SOME 2,500 people had to be evacuated in Northern Spain after a wildfire thought to be contained flared out of control, fanned by strong gusts of wind
Emergency services evacuated the village of Anon de Moncayo in Zaragoza on Sunday (August 14) as flames approached dangerously close to their homes.
Bone-dry vegetation and the intense heat had made the task of firefighters difficult, but by this morning (Monday August 15) the blaze was once more under control, with 6,000 hectares having been scorched.
A reason for the blaze has not yet been found, although it is thought to have a single point of origin.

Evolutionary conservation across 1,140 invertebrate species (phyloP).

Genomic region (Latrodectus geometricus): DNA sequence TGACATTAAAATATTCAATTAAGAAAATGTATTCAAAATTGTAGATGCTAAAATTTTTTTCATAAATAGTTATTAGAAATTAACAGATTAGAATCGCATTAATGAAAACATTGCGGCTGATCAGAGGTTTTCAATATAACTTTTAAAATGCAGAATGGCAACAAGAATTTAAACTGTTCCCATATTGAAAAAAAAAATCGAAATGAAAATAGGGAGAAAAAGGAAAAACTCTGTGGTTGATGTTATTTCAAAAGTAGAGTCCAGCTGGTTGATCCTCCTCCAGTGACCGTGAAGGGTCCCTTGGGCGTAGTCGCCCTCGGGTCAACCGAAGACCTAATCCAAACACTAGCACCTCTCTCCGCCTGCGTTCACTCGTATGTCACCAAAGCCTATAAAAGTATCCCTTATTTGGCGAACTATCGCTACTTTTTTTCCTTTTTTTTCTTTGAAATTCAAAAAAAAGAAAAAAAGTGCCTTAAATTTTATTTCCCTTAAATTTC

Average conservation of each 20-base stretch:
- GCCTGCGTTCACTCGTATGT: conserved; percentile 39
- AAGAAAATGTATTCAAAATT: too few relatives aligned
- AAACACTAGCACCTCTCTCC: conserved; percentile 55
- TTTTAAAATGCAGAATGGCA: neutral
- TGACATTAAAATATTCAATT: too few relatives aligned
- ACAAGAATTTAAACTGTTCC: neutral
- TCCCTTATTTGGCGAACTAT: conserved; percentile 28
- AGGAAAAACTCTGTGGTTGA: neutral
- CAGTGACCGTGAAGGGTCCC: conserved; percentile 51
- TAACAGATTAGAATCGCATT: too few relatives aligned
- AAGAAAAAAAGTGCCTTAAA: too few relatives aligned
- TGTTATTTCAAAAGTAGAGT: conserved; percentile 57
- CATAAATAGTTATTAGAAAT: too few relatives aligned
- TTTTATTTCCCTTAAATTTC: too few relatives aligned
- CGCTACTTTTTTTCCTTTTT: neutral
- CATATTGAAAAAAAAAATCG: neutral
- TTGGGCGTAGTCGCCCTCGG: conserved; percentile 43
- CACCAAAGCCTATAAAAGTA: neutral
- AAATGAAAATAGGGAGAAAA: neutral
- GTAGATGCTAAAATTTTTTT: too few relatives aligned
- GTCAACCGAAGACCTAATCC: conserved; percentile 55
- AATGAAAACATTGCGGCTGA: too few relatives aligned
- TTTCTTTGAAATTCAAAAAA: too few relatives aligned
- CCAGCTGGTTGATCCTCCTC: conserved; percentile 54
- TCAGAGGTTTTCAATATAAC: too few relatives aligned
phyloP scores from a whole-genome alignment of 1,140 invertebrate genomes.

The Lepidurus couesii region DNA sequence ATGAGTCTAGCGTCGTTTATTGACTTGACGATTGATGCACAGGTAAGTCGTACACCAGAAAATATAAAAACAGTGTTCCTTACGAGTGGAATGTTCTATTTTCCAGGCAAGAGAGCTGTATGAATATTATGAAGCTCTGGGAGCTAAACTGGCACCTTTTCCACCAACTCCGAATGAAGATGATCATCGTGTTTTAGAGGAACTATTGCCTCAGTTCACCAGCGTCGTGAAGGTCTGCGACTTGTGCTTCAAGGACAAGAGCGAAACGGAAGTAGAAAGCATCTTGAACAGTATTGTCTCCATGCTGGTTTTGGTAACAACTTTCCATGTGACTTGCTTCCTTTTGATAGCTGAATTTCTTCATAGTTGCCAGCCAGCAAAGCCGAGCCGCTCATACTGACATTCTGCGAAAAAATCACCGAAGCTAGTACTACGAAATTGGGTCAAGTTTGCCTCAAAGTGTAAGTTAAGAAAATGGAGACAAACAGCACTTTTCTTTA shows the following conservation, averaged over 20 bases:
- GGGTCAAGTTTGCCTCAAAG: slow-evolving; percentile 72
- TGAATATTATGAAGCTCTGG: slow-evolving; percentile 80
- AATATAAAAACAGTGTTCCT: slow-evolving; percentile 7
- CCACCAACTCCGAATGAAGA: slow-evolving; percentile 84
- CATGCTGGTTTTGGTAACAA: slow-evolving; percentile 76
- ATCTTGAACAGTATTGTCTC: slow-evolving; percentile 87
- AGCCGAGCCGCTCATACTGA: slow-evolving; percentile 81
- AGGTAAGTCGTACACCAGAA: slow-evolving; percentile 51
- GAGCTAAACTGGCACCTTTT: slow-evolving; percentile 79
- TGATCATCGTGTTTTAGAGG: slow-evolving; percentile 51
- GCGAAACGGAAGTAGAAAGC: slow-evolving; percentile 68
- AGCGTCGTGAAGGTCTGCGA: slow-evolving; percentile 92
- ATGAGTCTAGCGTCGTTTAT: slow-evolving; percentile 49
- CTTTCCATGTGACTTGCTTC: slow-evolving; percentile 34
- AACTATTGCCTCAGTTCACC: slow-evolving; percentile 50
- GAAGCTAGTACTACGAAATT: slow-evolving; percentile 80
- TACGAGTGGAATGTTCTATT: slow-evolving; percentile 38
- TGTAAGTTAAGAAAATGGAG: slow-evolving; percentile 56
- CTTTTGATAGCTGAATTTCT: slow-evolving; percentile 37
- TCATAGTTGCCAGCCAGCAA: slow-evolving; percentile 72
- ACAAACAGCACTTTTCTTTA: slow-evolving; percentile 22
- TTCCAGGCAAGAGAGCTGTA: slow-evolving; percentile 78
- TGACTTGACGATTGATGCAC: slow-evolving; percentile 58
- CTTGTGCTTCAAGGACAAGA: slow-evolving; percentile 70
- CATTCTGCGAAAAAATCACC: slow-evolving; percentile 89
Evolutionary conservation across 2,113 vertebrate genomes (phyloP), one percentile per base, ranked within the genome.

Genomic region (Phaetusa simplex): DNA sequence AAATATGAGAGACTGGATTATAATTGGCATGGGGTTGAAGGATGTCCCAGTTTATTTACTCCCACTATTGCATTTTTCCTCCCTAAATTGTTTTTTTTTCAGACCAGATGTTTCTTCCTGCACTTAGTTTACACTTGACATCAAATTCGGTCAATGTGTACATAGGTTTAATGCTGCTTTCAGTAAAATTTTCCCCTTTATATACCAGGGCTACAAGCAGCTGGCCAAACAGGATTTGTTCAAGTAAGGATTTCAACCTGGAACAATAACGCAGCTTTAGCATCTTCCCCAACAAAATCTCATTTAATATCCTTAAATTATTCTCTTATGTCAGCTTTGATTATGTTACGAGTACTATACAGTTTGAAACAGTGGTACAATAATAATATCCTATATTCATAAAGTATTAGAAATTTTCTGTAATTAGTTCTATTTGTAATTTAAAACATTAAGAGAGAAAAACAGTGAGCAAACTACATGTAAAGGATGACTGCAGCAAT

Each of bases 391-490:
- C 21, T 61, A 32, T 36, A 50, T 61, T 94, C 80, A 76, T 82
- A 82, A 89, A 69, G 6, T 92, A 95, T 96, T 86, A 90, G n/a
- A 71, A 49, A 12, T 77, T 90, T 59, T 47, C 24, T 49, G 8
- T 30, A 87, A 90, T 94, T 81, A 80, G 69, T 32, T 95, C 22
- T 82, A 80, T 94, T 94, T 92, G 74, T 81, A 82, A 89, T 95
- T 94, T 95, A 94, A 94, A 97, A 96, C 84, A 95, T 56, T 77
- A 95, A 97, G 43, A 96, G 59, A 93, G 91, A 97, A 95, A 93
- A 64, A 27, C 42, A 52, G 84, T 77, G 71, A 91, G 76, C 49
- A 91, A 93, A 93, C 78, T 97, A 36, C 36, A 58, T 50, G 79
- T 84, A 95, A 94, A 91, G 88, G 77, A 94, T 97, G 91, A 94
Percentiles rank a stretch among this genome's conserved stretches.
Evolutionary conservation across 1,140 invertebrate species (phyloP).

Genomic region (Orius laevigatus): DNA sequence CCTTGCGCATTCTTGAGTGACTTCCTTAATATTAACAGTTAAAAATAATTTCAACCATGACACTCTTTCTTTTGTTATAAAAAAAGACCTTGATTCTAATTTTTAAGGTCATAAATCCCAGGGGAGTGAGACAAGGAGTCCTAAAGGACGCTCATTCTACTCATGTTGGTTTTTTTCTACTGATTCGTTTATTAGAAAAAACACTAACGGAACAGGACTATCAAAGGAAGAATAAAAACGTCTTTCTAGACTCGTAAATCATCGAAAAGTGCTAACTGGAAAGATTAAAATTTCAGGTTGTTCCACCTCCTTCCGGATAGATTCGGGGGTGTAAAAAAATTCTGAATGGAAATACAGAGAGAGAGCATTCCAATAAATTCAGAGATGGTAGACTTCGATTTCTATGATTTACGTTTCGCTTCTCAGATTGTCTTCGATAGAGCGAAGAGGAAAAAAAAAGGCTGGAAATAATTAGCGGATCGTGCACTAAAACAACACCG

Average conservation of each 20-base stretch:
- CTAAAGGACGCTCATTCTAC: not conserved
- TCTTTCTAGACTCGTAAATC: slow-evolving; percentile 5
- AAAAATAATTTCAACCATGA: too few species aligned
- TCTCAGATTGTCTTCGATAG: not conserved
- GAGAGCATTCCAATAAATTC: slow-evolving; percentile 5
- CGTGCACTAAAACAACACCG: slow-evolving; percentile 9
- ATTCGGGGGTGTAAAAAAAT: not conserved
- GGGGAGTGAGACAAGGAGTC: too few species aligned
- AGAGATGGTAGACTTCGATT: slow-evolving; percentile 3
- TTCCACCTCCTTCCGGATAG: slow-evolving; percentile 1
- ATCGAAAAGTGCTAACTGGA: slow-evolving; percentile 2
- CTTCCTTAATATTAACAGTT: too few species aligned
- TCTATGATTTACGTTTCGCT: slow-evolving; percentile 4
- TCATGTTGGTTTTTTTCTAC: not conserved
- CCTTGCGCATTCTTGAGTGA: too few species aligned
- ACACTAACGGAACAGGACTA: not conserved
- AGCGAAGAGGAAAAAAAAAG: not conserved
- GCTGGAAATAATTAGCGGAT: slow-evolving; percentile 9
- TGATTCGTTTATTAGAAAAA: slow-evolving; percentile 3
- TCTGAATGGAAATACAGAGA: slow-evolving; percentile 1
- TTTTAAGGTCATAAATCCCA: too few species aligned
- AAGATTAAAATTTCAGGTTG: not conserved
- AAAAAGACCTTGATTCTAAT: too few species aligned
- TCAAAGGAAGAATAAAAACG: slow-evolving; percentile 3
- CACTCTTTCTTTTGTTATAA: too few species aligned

Meanwhile a second fire started in Alicante on Saturday night and is still being tackled. So far more than 3,500 hectares has been scorched in the Vall d’Ebo.
Some 250 firefighters and 16 aircraft are tackling the blaze. Several homes have been evacuated in the municipality of Pego. Residents have been put on alert to be ready to flee as swirling winds are making it difficult to predict in which direction the fire will advance.
This has been the worst start to a summer fire season in Spain since record began.
By mid July dozens of wildfires had devoured tens of thousands of hectares and forced thousands to be evacuated from their homes.
An estimated 200,000 hectares of Spanish countryside had already been ravaged according to the figures released by the European Forest Fire System, overtaking the carnage of 2012 when some 189,000 hectares were destroyed in what was until now the worst summer on record.
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